Hawaii parents waiting on details of plan to reduce furlough days
By Loren Moreno
Advertiser Education Writer
Parent groups that protested against the furloughs of public school teachers did not want to call recent news of a tentative agreement between the state Department of Education the Hawaii State Teachers Association a victory until more details are released.
Hawaii Education Matters and Save Our Schools Hawaii are grassroots parent organizations that emerged after the governor and state public school teachers ratified a two-year contract that called for 17 furlough days a year. Representatives from both groups have put unrelenting pressure on the state administration and the teachers' union to end public school furloughs.
"This has been such an up and down negotiation, with days of celebration and then days of disaster," said Jo Curran, a parent from Hawaii Education Matters. "I would like to say I feel great, I feel positive, but how can you when you don't even know what the agreement is, really?"
Negotiators from the Department of Education and the Board of Education reached a tentative agreement with the Hawaii State Teachers Association on Wednesday morning, though they did not release any details, including how many furlough days would be restored.
The deal needs the approval of HSTA's 30-member board and the full Board of Education. It also will require action from the state Legislature, and then approval from Gov. Linda Lingle.
Marguerite Higa, a parent with Save Our Schools Hawaii, the group that held a rally at the state Capitol on the first furlough Friday, said education officials should not remain mum about the details of the agreement.
"I'm glad that they are making progress. I think it's imperative that the kids get back to school on furlough days. But it's disappointing that there is no transparency in this process," Higa said.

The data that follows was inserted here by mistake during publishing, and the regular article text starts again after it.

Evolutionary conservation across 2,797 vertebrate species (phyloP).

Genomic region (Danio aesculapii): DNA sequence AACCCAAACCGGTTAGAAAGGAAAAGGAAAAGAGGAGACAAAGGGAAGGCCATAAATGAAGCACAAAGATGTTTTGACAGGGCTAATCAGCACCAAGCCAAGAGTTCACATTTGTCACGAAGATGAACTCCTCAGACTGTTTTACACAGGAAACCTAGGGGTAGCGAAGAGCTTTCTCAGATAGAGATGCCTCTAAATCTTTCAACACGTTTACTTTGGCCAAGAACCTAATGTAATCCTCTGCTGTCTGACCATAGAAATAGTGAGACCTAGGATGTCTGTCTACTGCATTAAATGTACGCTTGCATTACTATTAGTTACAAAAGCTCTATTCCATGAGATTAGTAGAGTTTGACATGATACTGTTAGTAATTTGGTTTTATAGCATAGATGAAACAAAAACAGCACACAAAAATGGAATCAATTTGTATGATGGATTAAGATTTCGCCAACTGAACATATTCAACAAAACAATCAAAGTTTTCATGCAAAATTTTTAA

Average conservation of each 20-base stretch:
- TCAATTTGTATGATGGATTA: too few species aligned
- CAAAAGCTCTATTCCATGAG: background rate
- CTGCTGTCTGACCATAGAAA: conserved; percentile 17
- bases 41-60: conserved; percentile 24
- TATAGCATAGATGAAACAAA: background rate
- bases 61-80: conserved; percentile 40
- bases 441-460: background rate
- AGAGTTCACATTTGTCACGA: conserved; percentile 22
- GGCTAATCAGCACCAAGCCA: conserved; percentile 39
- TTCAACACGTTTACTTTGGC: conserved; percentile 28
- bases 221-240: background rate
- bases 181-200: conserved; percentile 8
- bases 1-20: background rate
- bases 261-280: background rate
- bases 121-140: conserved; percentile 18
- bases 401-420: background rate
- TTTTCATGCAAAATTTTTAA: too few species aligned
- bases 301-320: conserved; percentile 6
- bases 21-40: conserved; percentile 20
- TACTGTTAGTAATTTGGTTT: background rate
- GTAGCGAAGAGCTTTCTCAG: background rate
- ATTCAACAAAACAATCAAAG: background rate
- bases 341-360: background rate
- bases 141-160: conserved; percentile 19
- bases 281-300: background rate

Curran praised the DOE for continuing to negotiate a solution with the state teachers' union after the governor's negotiators walked away from the table last week.
The furloughs began in October, and so far have closed Hawai'i public schools for seven Fridays this school year. Lingle said last month she wanted to cancel the remaining 27 furlough days and was willing to use $50 million from the state's rainy-day fund to do it.
Last week, the union expressed concerns that the governor's plan to restore furlough days would have resulted in a $19 million budget shortfall for the Department of Education, which officials said would force layoffs of 2,500 full-time school employees, increase class sizes and eliminate some school programs.
Curran said she didn't think it was necessary to restore all 27 days.
"Any days that the kids are back in school is fantastic. At this point, given the economic reality, I don't think it's necessary to restore all days," she said.
Senate President Colleen Hanabusa will be briefed Monday by state Board of Education Chairman Garrett Toguchi.
Hanabusa said she would need to know the details of the plan for a Legislature special session to occur before the opening of the regular session on Jan. 20.
Toguchi said the board expects to release more information about the agreement next week.
Lingle proposed on Nov. 15 to use the rainy-day funds to restore teacher salaries for 12 days, and then require teachers to swap their planning days for instructional days to restore 15 additional furlough days. Lingle's negotiating team had been adamant that all remaining 27 furlough days in the teachers' two-year contract be restored.
Both sides last week were unable to agree how to restore furlough days, mainly because union and Department of Education officials say they are worried that Lingle's plan, by their tally, was $19.3 million short of what it would cost to restore 27 furlough days. That's even if teachers were to swap their planning days without additional pay, as the governor has suggested.
The teachers' union has also expressed concern about giving up the roughly 10 yearly planning days.